Alabama, Alaska, and Utah require that the purchaser is at least 19.
You have to be 21 to buy ecigs in California, Hawaii, Maine, Oregon and New Jersey.
Hundreds of small towns and communities now support the yet to be passed Tobacco21 directive and have banned tobacco and vaping sales to people under the age of 21.
It’s interesting to note that you can still buy a rifle or a shotgun at age 18 from a licensed retailer, but there’s no minimum age to purchase a long gun from an unlicensed seller.
Obviously, lawmakers and corporate entities all have their agendas.
In the U.S. it doesn’t matter whether your e-liquid contains zero nicotine. The FDA considers all vaping products (include hardware) to be tobacco products.
According to the Family Smoking Prevention and Tobacco Control Act if a product contains any form of tobacco (including nicotine), or is designed to accept a nicotine product, it is considered to be a “tobacco product”.
Unfortunately, the law conveniently makes the sale of vapor products to many young adults seeking a low-risk alternative to smoking impossible.
This law is hotly debated since it’s obvious that there’s no tobacco, nor nicotine in an empty vaporizer. Nor is there any tobacco, or nicotine in zero nicotine e-liquids.
There is also the argument that nicotine, an addictive drug, is just as dangerous as any other “addictive” drug. We’re already seeing proposed legislation to put warning notices on coffee products, as caffeine is on par with the addictive qualities of nictotine.
The Consumer Advocate for Smoke Free Alternatives Association (CASAA) is one of many organizations that opposes excessively restrictive regulations that are counter-productive to the core principles of tobacco harm reduction. They have stated:
“Empowering consumers presents a significant opportunity to vastly improve public health without resorting to coercive methods of control such as punitive taxation, comprehensive place bans, and excessively restrictive regulations.”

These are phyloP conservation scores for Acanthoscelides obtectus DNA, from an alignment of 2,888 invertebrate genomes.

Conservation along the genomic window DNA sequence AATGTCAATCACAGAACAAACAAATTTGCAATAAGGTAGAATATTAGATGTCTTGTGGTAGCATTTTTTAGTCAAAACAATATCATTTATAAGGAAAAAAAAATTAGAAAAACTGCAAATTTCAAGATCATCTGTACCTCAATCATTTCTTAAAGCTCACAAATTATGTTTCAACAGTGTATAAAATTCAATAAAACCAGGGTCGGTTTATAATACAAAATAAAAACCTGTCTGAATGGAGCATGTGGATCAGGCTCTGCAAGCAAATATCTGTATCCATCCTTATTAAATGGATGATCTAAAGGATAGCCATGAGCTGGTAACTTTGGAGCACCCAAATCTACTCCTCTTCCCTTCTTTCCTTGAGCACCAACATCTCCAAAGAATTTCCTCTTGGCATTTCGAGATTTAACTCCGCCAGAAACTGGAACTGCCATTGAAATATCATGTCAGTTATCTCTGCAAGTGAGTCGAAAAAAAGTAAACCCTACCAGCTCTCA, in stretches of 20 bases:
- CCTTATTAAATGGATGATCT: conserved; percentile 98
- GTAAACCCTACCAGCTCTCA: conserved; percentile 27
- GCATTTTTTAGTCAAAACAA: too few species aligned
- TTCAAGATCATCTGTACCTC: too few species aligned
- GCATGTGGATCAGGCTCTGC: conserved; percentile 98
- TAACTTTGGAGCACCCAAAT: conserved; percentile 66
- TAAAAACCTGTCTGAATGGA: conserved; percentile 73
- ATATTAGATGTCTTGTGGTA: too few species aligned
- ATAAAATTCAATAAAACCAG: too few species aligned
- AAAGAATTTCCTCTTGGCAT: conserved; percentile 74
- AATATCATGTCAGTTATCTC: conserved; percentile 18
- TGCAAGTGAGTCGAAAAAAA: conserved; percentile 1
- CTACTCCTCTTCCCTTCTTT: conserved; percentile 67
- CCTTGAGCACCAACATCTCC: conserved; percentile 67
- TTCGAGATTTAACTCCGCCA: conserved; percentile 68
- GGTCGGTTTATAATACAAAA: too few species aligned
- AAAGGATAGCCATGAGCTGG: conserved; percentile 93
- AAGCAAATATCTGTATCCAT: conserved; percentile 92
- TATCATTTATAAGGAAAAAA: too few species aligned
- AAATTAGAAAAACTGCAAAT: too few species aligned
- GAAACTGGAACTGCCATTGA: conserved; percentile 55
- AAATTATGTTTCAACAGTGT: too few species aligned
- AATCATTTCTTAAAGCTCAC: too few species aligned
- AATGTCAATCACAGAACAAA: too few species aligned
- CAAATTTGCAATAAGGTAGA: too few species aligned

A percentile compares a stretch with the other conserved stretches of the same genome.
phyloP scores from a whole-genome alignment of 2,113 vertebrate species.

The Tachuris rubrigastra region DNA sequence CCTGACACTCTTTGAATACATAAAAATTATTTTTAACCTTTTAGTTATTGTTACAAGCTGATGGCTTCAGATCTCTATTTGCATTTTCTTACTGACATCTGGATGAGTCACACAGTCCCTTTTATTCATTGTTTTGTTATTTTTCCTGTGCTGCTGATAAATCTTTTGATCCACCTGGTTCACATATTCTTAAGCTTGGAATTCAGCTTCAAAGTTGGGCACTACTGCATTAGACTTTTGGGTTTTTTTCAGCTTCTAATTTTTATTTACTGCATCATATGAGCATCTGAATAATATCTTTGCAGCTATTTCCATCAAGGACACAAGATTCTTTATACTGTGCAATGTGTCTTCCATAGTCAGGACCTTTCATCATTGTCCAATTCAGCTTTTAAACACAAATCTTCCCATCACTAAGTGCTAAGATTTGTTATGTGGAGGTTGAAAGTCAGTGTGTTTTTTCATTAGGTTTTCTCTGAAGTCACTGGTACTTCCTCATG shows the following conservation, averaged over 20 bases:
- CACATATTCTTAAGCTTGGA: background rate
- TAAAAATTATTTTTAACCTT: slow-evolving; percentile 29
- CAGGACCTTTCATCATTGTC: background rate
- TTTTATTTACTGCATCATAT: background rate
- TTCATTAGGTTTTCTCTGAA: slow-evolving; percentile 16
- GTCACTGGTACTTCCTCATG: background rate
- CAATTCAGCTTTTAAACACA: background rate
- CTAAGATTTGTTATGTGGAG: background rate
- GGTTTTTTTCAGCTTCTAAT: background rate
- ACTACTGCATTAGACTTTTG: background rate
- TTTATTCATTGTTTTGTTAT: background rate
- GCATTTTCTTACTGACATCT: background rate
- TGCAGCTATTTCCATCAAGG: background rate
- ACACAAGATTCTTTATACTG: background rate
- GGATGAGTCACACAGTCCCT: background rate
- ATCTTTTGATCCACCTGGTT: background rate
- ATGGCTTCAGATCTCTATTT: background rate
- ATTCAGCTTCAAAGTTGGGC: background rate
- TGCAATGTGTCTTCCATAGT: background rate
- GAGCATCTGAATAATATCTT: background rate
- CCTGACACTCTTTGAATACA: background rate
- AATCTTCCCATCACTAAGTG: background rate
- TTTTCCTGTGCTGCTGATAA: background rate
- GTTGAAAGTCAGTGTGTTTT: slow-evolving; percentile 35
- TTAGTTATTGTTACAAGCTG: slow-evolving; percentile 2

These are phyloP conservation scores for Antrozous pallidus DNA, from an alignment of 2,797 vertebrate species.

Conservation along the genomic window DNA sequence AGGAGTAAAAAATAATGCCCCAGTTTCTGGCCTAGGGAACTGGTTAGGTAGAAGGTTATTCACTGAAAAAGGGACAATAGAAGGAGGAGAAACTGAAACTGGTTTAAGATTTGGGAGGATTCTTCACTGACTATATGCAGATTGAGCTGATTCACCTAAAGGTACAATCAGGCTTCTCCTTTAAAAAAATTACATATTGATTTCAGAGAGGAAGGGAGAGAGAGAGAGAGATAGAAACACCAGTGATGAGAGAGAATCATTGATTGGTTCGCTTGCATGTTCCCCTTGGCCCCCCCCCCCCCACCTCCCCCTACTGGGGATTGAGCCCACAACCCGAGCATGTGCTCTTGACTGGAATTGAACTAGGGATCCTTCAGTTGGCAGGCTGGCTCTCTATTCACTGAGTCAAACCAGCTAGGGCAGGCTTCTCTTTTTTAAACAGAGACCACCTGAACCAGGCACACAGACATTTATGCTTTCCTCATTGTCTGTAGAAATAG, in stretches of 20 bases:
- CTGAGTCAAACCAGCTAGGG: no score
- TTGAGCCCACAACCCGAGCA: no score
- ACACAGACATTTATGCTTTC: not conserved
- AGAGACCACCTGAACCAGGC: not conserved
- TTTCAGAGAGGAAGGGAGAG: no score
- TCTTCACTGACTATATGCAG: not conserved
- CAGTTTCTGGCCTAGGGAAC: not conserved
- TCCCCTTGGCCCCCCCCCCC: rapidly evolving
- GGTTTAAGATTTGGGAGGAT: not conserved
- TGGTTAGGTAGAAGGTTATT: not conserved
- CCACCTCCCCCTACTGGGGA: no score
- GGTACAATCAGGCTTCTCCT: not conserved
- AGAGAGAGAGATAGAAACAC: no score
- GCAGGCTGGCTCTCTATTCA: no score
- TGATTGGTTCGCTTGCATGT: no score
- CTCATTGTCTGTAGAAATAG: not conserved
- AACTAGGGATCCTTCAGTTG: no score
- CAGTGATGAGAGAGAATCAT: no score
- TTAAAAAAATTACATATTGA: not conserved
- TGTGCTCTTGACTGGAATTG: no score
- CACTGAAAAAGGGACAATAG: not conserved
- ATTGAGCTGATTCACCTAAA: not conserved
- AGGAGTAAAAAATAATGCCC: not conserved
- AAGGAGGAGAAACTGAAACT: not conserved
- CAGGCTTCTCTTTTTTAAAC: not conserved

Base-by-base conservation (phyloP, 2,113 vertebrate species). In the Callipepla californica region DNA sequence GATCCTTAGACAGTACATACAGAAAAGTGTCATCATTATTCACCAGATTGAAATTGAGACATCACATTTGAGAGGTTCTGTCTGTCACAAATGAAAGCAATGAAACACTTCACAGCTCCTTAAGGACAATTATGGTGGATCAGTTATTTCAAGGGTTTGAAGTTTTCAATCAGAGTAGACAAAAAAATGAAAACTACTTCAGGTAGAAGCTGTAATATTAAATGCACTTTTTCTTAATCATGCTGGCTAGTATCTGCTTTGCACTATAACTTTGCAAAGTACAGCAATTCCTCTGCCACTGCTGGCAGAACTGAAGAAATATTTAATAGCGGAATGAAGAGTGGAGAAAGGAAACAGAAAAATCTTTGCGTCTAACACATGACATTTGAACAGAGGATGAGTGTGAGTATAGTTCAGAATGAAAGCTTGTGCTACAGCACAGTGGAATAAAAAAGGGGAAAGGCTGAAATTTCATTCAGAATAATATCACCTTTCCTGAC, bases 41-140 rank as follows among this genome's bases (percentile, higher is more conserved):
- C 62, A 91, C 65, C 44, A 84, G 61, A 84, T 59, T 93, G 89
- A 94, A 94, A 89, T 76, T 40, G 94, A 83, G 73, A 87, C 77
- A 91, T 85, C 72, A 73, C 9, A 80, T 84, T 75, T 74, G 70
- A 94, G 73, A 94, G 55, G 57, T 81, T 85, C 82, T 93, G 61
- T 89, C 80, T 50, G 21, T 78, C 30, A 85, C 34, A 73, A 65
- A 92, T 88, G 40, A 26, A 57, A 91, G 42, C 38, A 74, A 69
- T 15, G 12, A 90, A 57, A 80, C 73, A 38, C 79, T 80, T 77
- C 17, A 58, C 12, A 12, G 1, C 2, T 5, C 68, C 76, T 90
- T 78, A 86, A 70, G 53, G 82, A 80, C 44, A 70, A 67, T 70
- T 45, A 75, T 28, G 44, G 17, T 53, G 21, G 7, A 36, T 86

In regard to the proposed Tobacco21 legislation, CASAA believes it’s message is misleading the public to believe low-risk product have the same risks as traditional cigarettes…and what’s more, it’s demeaning to young adults, including minors.
“It treats young adults, who are capable enough to serve in the military, sign contracts, and elect decision-makers to public office, as incapable of making the distinction between risky and less risky behavior.”
Not everyone is ready to join CASAA, or email their elected officials (although CASAA greatly simplifies the process). What you can do is to be aware of the fear-mongering that floods news reports in the U.S. There are now scores of scientific studies that show vaping is a healthier alternative to smoking tobacco cigarettes, but those articles are overshadowed by those far more sensational.
Regarding the original question of what’s legal and what is not when it comes to underage vaping, I can only say that if you are parent who has teenager who smokes, and you both care about tobacco harm reduction, there’s no reason not to purchase a vape product on their behalf.